I could go on forever about Old Time Radio!  I like to listen to it on the many streaming Internet Radio Stations because it’s closest to the original experience of “tuning in” something at a specific time of day.  My favourites (and there are *many* others) are:
    http://radio.macinmind.com/
    http://wnar-am.com/
    http://www.yesterdayusa.com/
    http://www.otrnow.com/otrnow/index.htm
    http://www.vintageradioclassics.com/broadcast/archive.html
    http://cjkell.squarespace.com/

    If you don’t know your Old Time Radio you don’t know your Pop Culture.  It was one of the major wellsprings of and the first really wide-spread networks of Pop Culture.  Some of the many links from it are:
    - The “Chandu the Magician” show was directly responsible for Marvel Comics’ “Dr. Strange”
    - A young director called Blake Edwards produced a Private Eye show with lots of singing called “Richard Diamond, Private Detective” wherein he developed the themes and style that he would use later in TV and movies.  The TV version of Richard Diamond, which he also directed, started the careers of Mary Tyler Moore and Dave Janssen.
    - If you watched Saturday Morning Cartoons in the 60s and 70s you’re familiar with the voices of omnipresent radio voice actors Virginia Gregg and Paul Frees.  Virginia Gregg was especially prolific in all mediums and was the voice of many hundreds of characters on the old radio shows.  There’s one (of many) CD collections of her work that has 380 episodes.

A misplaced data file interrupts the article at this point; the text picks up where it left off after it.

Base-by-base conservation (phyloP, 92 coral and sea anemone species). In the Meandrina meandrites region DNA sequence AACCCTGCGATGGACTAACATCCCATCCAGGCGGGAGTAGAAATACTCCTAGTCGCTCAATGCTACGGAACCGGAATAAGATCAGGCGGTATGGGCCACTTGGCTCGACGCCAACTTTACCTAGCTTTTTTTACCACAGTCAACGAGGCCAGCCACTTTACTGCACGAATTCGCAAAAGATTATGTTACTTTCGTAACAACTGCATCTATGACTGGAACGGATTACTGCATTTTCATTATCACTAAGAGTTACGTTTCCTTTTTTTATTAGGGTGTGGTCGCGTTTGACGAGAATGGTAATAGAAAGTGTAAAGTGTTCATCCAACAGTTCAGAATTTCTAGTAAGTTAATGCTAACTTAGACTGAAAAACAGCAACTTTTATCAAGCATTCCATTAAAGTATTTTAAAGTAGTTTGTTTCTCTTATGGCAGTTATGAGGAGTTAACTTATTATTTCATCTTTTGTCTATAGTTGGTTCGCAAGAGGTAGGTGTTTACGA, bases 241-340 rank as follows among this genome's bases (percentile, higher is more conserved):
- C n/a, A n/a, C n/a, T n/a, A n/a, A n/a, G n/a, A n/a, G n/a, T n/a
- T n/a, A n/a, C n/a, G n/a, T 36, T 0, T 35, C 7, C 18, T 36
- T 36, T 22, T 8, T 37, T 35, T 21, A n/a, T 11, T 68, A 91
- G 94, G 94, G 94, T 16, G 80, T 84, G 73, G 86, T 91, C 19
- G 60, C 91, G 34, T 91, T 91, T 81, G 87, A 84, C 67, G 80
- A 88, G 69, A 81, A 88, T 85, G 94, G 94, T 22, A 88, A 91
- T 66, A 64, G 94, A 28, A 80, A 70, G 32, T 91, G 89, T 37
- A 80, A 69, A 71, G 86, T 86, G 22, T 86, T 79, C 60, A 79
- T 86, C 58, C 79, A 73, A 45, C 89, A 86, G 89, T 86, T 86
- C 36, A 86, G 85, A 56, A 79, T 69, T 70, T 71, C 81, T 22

- The incredibly popular “Amos and Andy” show was the one of the first, if not the first, mass media show portraying African Americans as doctors, lawyers, judges and business owners.  The episode with Amos’s brutal interrogation by the police was a bit too realistic for the National Association of Chiefs of Police who forced the network to turn it into a “dream episode”.

    I would go on but it’s time to tune in another episode of Nero Wolfe: starring Sidney Greenstreet!

  16. Roy Mathur says:

    The Shadow (with Orson Welles as the Shadow) can be downloaded FREE from Archive.org, see-

    http://roymathur.wordpress.com/2012/12/06/shadow-audio-comics-noir-pulp-fans-rejoice-as-old-school-hard-nuts-in-hats-kick-bottom/

    Speak to the hat.

  17. Randall Neff says:

    There is an enormous amount of old time radio at archive.org. Also a number of websites that sell packed mp3s on CD. The ‘Big Broadcast’ on wamu.org is four hours on Sunday night of old time radio shows with commentary by Ed Walker, and is archived for a week. Always Johnny Dollar, Dragnet, and Gunsmoke, then a selection of other shows. This is a great introduction.
    http://wamu.org/programs/the_big_broadcast